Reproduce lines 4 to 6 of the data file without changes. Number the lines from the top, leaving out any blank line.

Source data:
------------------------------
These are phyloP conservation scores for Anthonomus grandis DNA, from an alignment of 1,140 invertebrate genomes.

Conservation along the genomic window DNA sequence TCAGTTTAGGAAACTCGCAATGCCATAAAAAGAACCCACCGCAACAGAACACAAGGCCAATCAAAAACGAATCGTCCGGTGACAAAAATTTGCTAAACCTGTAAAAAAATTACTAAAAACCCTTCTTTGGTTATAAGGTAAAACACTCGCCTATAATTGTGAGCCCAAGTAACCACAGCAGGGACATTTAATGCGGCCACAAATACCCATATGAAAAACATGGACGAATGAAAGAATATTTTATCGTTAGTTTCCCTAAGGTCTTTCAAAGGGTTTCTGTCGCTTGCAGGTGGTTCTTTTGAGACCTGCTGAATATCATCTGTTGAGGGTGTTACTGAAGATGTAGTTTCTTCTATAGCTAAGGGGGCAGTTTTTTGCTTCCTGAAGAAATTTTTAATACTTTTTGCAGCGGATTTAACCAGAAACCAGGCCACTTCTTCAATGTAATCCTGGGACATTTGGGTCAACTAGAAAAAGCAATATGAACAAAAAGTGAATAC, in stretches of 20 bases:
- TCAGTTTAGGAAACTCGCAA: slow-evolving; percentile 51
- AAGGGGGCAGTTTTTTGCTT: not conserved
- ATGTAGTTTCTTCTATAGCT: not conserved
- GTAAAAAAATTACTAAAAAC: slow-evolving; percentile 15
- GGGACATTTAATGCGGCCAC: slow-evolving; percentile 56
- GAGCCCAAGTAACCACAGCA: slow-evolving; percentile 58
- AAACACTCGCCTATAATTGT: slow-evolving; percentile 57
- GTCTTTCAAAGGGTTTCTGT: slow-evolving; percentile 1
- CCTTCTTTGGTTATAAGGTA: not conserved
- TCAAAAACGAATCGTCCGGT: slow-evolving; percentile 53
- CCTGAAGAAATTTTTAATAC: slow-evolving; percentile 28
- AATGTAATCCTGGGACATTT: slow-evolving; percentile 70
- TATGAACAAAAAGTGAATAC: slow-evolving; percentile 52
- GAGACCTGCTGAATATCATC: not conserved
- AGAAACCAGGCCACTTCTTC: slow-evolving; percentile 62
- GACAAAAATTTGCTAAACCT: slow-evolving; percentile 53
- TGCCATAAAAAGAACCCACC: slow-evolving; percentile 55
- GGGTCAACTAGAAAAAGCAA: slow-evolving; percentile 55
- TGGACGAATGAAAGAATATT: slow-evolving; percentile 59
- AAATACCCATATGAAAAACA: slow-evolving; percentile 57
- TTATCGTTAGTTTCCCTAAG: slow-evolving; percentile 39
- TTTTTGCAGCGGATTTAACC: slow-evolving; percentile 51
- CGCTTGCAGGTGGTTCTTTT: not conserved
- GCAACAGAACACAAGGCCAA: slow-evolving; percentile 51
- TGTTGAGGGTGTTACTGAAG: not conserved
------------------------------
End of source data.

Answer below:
- AAGGGGGCAGTTTTTTGCTT: not conserved
- ATGTAGTTTCTTCTATAGCT: not conserved
- GTAAAAAAATTACTAAAAAC: slow-evolving; percentile 15